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Folk art that rocks

By Chen Nan | China Daily | Updated: 2016-10-24 07:12

Folk art that rocks

Qinqiang Opera Yisushe is staged at the ongoing China Art Festival in Xi'an, Shaanxi province. The production tells the story of the 100-year-old troupe. [Photo provided to China Daily]

When Sun Yat-sen launched the Xinhai Revolution in 1911 to oust the ruling Qing Dynasty (1644-1911) and founded the Republic of China in 1912, the ripple effects were beyond the political.

Two scriptwriters from Shaanxi province were inspired by the revolution and ambitious to educate the general public with accessible folk art. Li Tongxuan (1860-1932) and Sun Renyu (1872-1934) founded Yisushe in 1912, an arts troupe specializing in Qinqiang Opera, the most popular opera form in northwestern China.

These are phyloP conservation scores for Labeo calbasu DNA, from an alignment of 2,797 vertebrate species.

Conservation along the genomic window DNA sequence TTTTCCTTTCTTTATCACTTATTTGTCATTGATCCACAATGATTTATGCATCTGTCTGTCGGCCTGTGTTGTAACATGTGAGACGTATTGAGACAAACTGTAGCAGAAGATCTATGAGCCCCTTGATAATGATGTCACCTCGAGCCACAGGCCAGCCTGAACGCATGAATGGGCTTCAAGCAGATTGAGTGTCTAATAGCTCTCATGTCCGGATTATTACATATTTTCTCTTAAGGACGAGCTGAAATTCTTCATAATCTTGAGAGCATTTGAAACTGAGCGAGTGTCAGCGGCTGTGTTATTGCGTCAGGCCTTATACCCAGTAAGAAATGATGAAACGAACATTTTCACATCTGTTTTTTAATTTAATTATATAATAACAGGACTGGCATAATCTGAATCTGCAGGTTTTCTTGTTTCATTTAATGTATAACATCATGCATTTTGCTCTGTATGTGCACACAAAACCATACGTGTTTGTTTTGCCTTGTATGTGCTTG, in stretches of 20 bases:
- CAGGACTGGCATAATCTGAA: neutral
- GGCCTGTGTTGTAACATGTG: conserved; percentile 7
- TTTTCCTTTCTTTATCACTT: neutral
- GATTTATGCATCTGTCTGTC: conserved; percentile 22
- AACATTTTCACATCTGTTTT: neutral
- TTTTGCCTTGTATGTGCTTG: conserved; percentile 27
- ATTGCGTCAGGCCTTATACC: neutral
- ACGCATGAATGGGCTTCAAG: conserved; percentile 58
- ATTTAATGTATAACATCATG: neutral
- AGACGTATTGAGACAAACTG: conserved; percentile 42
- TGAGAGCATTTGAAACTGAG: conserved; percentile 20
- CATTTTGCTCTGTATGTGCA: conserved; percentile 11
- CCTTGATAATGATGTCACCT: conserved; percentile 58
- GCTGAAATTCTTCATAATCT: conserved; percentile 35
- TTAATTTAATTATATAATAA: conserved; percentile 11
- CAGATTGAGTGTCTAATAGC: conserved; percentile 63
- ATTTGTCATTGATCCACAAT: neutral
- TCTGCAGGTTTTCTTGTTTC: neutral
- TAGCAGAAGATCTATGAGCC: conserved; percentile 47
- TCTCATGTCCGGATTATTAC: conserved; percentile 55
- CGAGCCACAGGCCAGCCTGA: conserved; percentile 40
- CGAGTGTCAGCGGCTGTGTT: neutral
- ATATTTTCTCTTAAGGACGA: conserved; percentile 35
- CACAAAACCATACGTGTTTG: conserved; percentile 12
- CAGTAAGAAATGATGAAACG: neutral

Today, Yisushe is the oldest Chinese opera troupe based in Xi'an, capital of Shaanxi province, and continues to draw crowds locally and beyond.

Qinqiang Opera, often described as China's "ancient rock", is known for its intensive beats and high-pitched singing style. It started in the Qin Dynasty (221-206 BC) and thrived during the reign of Emperor Qianlong (1711-99). In 2006, Qinqiang was added to the country's list of intangible cultural heritage.

During the 11th China Art Festival, one of the country's largest national arts events, now being held through Oct 31 in Xi'an, the troupe staged its latest original production, titled Yisushe, which tells the history of the troupe.

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